ISTANBUL, Sept. 7 (Xinhua) -- As German Chancellor Angela Merkel announced she would propose to stop Turkey's accession talks at an upcoming EU summit, Turkish analysts are divided over whether the 28-nation bloc would end Turkey's membership negotiations, a prospect that would cost Ankara dearly economically.
Some feel that Merkel would not be able to convince all her EU partners to officially halt negotiations with Turkey.
"I don't think Merkel would be able to get all the 28 EU countries to accept her proposal," Can Baydarol, deputy chairman of the European Union and Global Research Association based in Ankara, told Xinhua.
Conceding that Germany is a heavy weight in the union, he added "there are countries and political groups in the EU which do not hold with Merkel's attitude."
Criticizing Ankara for moving away from the rule of law, Merkel said last Sunday that Turkey should not become a full member of the EU.
The German leader called for a joint stance in the EU, as the bloc needs a consensus to officially stop the accession talks.
Ankara applied to join the EU in 1987 and started in 2005 the negotiations for full membership, which have already been stalled over the past couple of years.
Turkey's relations with the EU have turned for the worse particularly after a coup attempt jolted Turkey in July last year, following which the Turkish government imposed a state of emergency.
Brussels has frequently criticized Ankara over what it called crackdown on dissidents, growing authoritarianism and violations of the rule of law.
"Merkel may have her way at the EU summit considering that over 40 percent of the EU budget is provided by Germany," Faruk Sen, president of the Turkish European Foundation for Education and Scientific Studies (TAVAK), told Xinhua.
France and Denmark have offered support to Merkel's proposal, arguing Turkey is moving away from democracy.
French government spokesperson Christophe Castaner said it is impossible to expect boosted integration with Turkey given the political situation in the country, while Danish Prime Minister Lars Lokke Rasmussen said it is meaningless to continue membership talks with Ankara as it is swiftly drifting away from European values.
Both countries also underlined that dialogue with Turkey should continue.
A statement by EU Foreign Policy Chief Federica Mogherini suggested, however, that the EU may not fully agree with Merkel on the issue.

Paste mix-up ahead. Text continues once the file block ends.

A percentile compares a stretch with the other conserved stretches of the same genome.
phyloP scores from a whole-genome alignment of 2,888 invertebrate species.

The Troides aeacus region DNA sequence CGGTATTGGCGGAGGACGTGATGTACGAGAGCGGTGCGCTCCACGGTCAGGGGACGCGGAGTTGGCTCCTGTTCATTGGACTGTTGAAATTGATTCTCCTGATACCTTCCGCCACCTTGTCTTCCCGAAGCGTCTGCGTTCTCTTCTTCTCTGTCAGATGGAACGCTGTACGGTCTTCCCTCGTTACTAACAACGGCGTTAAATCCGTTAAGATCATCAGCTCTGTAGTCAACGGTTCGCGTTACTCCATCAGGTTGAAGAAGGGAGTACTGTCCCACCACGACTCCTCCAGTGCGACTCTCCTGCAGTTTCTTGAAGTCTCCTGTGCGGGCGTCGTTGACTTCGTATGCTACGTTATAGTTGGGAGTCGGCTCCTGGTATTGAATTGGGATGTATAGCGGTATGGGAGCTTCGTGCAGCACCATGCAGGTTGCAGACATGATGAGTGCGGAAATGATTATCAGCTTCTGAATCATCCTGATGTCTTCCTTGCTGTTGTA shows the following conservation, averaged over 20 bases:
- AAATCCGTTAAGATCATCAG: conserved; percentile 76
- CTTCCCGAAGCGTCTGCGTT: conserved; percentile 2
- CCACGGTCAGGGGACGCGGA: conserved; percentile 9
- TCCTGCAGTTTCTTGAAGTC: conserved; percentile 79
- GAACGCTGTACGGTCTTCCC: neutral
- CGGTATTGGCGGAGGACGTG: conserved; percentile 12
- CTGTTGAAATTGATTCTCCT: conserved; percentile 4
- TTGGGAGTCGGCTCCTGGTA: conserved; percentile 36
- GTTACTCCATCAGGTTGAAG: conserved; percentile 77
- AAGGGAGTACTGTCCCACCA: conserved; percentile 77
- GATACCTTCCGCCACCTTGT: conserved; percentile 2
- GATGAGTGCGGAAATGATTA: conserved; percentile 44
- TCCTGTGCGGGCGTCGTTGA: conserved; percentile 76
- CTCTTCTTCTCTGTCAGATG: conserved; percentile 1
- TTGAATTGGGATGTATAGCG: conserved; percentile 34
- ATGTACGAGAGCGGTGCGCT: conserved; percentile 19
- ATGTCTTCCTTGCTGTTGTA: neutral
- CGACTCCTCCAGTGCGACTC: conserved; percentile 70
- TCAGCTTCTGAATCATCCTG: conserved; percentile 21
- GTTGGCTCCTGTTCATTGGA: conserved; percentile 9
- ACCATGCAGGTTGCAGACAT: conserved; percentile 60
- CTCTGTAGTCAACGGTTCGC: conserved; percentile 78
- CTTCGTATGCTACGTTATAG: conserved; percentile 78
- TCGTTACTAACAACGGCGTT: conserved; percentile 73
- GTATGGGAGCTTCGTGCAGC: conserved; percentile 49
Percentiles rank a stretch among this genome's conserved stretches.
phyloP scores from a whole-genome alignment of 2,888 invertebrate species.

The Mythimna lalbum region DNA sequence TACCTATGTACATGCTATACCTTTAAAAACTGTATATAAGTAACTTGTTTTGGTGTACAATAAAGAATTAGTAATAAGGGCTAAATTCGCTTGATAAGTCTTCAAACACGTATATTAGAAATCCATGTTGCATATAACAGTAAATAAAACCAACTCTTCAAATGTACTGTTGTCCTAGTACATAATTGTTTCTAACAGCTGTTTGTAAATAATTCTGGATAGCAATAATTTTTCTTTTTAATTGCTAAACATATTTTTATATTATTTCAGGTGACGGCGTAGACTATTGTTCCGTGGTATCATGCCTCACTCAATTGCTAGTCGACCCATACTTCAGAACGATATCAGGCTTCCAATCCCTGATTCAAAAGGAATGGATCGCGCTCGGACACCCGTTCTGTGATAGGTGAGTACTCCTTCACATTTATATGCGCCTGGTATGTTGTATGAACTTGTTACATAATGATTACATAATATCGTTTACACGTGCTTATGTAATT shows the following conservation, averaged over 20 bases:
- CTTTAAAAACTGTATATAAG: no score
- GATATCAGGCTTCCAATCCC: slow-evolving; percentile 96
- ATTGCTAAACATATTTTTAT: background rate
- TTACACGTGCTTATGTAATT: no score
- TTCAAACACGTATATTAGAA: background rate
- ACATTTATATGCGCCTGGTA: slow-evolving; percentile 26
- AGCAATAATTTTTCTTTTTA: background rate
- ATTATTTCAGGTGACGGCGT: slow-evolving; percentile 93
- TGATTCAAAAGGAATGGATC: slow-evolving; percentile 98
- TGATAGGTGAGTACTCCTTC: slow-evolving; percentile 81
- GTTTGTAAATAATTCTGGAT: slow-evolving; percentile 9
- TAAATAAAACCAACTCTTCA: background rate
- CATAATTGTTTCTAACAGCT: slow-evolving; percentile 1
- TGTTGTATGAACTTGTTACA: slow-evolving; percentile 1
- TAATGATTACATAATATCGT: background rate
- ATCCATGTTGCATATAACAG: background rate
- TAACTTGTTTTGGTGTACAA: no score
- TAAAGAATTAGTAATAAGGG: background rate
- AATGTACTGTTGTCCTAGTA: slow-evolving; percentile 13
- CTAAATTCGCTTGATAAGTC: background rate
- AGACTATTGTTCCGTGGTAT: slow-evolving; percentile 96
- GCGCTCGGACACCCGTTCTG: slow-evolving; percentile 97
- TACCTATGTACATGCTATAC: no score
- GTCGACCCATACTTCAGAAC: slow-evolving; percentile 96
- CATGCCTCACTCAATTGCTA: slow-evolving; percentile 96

A day after Merkel's remarks, the EU's top diplomat said the union is continuing to be in dialogue with Turkey, a candidate country.
Accession talks have their own specific criteria, she added.
"Even if Germany presses hard, there will be many in the EU that will oppose a formal break with Turkey," Faruk Logoglu, a former senior diplomat of Turkey, told Xinhua.
Turkish President Recep Tayyip Erdogan also claimed on Wednesday that some EU countries had started to raise their voices against Merkel's call, saying Germany cannot determine EU policy as it requires a consensus by member states.
Despite Mogherini's remarks, Sen, who previously headed the Essen-based Turkish Research Center when he lived in Germany for years, feels that Berlin could manage at least to have the accession talk freeze.
It is widely argued that Merkel's discourse may well be aimed at getting more votes in the elections to be held in Germany on Sept. 24.
Aversion to Turkey appears to have been on the rise among the German public as well as in some other EU countries as a result largely of the escalating war of words between leaderships.
The German chancellor's reference to the importance of ties with Ankara and the necessity to take a decision by consensus strongly suggests such an inference, Baydarol maintained.
"No European politician can resist the temptation of Turkey- bashing at the time of elections," stated Logoglu, "Turkish leaders with their equally vehement vilifications of Europeans provide ready fuel for this pointless tug-of-war."
The strain in Ankara-Berlin ties turned into a diplomatic crisis when Germany barred some Turkish cabinet ministers from addressing Turkish expats ahead of a referendum in Turkey in April on expanding the powers of the president.
Erdogan responded by accusing Berlin of adopting Nazism and fascism, which drew a harsh reaction from Germany.